My terminal environment is usually customized as follows:
- starship for a nice command-line prompt,
- exa for a nice directory listing instead of original
- nerdfonts for beautiful glyphs in the terminal application,
- Windows Terminal, as a terminal application for setting up all the beauty.
bash is the main shell I usually work in.
👉 All instructions below work in a Linux environment including SSH sessions.
Terminal emulator allows rendering custom fonts and backgrounds (like those little cartoonish bulbs 💡). I use Windows Terminal as a terminal application (terminal emulator) in Windows for simultaneous access to different terminal environments and shells in different tabs, I mainly use two environments:
- Ubuntu in Windows Subsystem for Linux (WSL2) with
- Windows environment enabled with
There are plenty of terminal emulators in different Linux distros, e.g. GNOME Terminal on Ubuntu, they can be configured to render different fonts and backgrounds.
💡 Just remember:
- backgrounds and the fancy fonts 🎨 are in the terminal settings (GNOME, Windows Terminal)
- while the command prompt (🚀 starship) is in the shell configuration (bash, fish, pwsh).
Starship is used for a nice-looking command prompt.
How to Install
The following steps work in any Linux, you can even quickly beautify your SSH session on the remote host!
sudo apt install gcc cmake curl --proto '=https' --tlsv1.2 -sSf https://sh.rustup.rs | sh source "$HOME/.cargo/env" cargo install starship eval "$(starship init bash)"
Add the next line into
eval "$(starship init bash)"
Don't forget to apply.
How the command prompt finally looks:
👮♂️ Additionally, set up
starship for the root user.
Change a shell user to be a
sudo su vi ~/.bashrc
Add the following line into
/root/.bashrc (it's literally ~/.bashrc for the root user... and don't forget to change the "
<user>" part of the command line below - this is the non-root user you came from).
eval "$(/home/<user>/.cargo/bin/starship init bash)"
Run the command above in the command line or apply the config:
How it finally looks for the root:
🌎 You can install
starship on the remote node within an SSH session.
Just open an SSH session (like
ssh alex@dsn-play-alex-01 in my case), and then follow the instructions above (rustup install ,
cargo install starship, etc.) and you will able to see something as follows after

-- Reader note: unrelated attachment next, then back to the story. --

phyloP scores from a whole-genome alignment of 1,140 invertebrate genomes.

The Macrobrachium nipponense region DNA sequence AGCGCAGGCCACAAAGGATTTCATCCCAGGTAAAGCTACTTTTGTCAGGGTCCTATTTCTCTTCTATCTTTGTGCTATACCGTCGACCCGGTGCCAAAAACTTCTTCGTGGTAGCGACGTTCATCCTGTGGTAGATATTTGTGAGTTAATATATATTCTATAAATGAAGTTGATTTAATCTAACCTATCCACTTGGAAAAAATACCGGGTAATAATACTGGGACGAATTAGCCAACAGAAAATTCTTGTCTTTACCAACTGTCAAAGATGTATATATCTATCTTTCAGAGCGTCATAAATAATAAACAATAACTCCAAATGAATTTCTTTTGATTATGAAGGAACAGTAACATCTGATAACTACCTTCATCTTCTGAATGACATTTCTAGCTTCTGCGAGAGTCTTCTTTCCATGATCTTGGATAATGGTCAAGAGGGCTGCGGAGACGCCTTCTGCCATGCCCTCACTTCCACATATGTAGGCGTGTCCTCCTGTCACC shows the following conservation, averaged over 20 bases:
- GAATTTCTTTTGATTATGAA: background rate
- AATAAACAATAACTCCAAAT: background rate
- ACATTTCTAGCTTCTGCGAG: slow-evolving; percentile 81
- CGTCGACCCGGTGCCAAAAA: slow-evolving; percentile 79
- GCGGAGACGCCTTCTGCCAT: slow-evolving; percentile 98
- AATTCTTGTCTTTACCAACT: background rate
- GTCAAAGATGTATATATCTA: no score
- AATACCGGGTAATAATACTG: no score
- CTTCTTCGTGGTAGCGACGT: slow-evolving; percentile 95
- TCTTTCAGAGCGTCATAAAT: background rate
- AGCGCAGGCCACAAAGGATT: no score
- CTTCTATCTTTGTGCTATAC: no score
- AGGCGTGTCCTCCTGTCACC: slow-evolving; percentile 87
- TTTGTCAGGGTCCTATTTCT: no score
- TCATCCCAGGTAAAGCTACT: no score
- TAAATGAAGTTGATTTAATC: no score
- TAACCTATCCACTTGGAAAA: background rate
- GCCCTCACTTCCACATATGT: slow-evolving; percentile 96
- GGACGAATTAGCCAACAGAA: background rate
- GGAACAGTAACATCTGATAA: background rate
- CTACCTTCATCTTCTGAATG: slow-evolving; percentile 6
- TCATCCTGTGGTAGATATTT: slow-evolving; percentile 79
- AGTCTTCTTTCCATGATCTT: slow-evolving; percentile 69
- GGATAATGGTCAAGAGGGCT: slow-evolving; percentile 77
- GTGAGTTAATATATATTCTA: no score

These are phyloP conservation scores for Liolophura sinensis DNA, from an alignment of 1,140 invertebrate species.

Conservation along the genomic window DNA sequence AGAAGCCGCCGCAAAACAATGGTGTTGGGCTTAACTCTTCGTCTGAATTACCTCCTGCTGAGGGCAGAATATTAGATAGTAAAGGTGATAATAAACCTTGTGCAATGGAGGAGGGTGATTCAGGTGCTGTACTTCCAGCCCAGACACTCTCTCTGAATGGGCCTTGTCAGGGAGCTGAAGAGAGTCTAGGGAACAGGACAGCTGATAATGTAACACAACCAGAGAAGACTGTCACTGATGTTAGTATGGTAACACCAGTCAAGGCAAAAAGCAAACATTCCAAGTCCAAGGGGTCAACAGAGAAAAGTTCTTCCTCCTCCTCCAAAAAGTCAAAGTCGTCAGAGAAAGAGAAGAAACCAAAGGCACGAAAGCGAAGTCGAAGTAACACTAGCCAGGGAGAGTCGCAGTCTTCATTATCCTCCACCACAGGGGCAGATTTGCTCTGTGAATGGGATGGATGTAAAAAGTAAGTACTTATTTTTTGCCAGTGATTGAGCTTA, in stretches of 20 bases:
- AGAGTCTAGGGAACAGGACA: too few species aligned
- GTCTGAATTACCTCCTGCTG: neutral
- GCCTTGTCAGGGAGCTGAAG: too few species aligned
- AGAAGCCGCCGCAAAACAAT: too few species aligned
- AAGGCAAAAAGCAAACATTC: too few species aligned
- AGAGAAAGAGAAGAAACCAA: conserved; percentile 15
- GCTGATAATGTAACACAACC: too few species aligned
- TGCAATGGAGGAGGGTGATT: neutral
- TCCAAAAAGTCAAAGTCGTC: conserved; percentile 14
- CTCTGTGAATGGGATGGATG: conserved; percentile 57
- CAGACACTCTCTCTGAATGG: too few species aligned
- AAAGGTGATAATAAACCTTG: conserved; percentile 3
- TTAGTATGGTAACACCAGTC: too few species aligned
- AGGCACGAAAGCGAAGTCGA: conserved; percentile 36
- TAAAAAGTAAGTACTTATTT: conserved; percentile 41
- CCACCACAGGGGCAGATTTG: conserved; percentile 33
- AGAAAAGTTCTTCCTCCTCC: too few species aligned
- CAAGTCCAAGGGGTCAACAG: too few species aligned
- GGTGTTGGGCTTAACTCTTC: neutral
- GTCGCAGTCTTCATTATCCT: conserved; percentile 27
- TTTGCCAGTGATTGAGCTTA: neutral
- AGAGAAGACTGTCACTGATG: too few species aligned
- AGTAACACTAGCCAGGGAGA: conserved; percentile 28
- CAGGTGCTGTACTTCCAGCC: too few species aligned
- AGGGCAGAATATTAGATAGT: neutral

ssh login (command prompt shows you have a remote connection to some host):
It's about how exactly Starship is going to render the command prompt.
[shlvl] disabled = false threshold = 1 symbol = "↕️ " [shell] disabled = false bash_indicator = "" [os] disabled = false format = "$symbol " symbols.Ubuntu = ""
shlvlconfig makes it show the number of a shell level, e.g. it shows "↕️ 1" when running under
shellmodule helps identify a shell that is currently in use (
osmodule shows the operating system.
The last 2 options are needed because I can open a tab with PowerShell, and, with properly configured Starship, it allows me to recognize shells between each other quickly.
PowerShell Installation Notes
You can find instructions here: https://starship.rs/guide/#🚀-installation
The biggest challenge is to find where is the PowerShell config. Mine was here:
Here is its content:
# Starship Invoke-Expression (&starship init powershell)
Meanwhile, the Starship config is here:
🔧 Starship PowerShell
[shell] disabled = false powershell_indicator = "" cmd_indicator = "" [os] disabled = false format = "$symbol " symbols.Windows = ""
How It Looks in Tabs
In the following example, I can quickly distinguish OS and shells via nice glyphs:
Tab #1 can be a WSL2 Ubuntu/Linux
Tab #2 can be a PowerShell
exa is a modern replacement for
ls written in Rust.
How to install:
sudo apt install exa
~/.bashrc config. If the
ls alias is already defined there, then substitute it with the following line:
alias ls='exa --icons -F -H --group-directories-first --git -1'
--iconsshows the icons (I want a fancy look!)
--group-directories-firstlist directories before other files
--gitlist each file's Git status
-1show a table listing, 1 entry by line
ll is usually already defined like this:
alias ll='ls -alF'
📺 Windows Terminal
Finally, a proper setup of the Windows Terminal is needed to fully enable
exa showing fancy fonts (e.g. "nerd" glyphs
) on a custom background (💡) with support of different terminal environments (e.g.
Install the Windows Terminal from the Microsoft Store: https://apps.microsoft.com/store/detail/windows-terminal/9N0DX20HK701
Install Nerd Fonts. Download a "FiraCode Nerd Font": https://github.com/ryanoasis/nerd-fonts/releases/download/v2.3.3/FiraCode.zip
Fira Code Retina Nerd Font Complete Mono Windows Compatible.ttfinside of the archive and install it (double click).
💡 You can find more nerd fonts at nerdfonts.com.
Set the Campbell color theme and FiraCode NFR Retina font, installed in the previous step:
Download my bulbs background (Right Click -> Save Image As...):
And set it in the Windows Terminal:
My final setup is shown in the initial screenshot at the beginning of the article: